BACKGROUND - While AF is a disease of the elderly, it can occur earlier in the presence of risk factors such as obesity. Bariatric surgery patients are significantly younger and more obese than previously described populations with AF. Therefore, it remains to be determined whether current estimates of the prevalence and predictors for AF remain true in the bariatric surgery population.
METHODS - We performed a cross-sectional analysis of 1,341 consecutive patients who underwent bariatric surgery from January 2008 to October 2012. Baseline characteristics were compared between patients with and without AF. For additional comparison, 176 patients with AF and body mass index (BMI) >40 kg/m(2) were identified from the Vanderbilt AF Registry. A multivariable logistic regression was performed to identify predictors of AF within the bariatric surgery cohort.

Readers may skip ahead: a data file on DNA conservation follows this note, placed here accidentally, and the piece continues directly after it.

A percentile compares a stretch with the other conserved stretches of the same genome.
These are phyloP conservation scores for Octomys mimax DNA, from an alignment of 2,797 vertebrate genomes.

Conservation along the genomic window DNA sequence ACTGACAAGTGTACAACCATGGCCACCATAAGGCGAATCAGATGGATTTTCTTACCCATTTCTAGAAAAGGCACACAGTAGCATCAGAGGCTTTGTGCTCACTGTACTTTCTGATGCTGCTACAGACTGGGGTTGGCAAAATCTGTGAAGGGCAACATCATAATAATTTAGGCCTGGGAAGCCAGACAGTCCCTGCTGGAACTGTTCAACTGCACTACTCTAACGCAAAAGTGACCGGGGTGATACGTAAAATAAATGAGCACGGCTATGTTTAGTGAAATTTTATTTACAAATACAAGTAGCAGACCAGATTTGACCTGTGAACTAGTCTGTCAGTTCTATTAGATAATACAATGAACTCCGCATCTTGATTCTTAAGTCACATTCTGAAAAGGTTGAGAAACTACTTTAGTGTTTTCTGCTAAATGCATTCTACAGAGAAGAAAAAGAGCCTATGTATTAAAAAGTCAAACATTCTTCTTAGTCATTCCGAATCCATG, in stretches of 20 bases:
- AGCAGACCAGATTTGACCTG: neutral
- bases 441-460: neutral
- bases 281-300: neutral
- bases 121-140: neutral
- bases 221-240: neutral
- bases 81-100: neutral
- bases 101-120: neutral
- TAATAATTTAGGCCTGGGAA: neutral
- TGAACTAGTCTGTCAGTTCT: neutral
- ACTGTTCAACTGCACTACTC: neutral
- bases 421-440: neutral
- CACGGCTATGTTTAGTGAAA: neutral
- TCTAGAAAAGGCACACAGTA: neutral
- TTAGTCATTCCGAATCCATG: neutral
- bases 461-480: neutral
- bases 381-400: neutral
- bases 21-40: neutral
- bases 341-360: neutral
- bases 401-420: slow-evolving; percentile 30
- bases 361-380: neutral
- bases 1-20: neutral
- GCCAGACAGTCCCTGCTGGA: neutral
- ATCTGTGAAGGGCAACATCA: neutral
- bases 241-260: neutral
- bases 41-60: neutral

RESULTS - The prevalence of AF in the bariatric surgery cohort was 1.9 % (25/1,341). Patients with AF were older (median 56 years (interquartile range [52-64) vs.46 [38-56] years, p < 0.001), were more often male (48 vs. 23 %, p = 0.004), had more comorbidities, but had no difference in BMI (50 kg/m(2) [44-58] vs. 48 [43-54], p = 0.4). In multivariable analysis, the odds of AF increased 2.2-fold by age per decade (95 % CI, 1.4-3.5; p < 0.001) and 2.4-fold by male gender (1.1-5.4, p = 0.03) when adjusted for BMI. BMI was not independently associated with AF (OR 1.15 [95 % CI, 0.98-1.41], p = 0.09).
CONCLUSIONS - The prevalence of AF is 1.9 % among patients undergoing bariatric surgery. Risk of AF was found to increase with age and male gender, but not with higher BMI.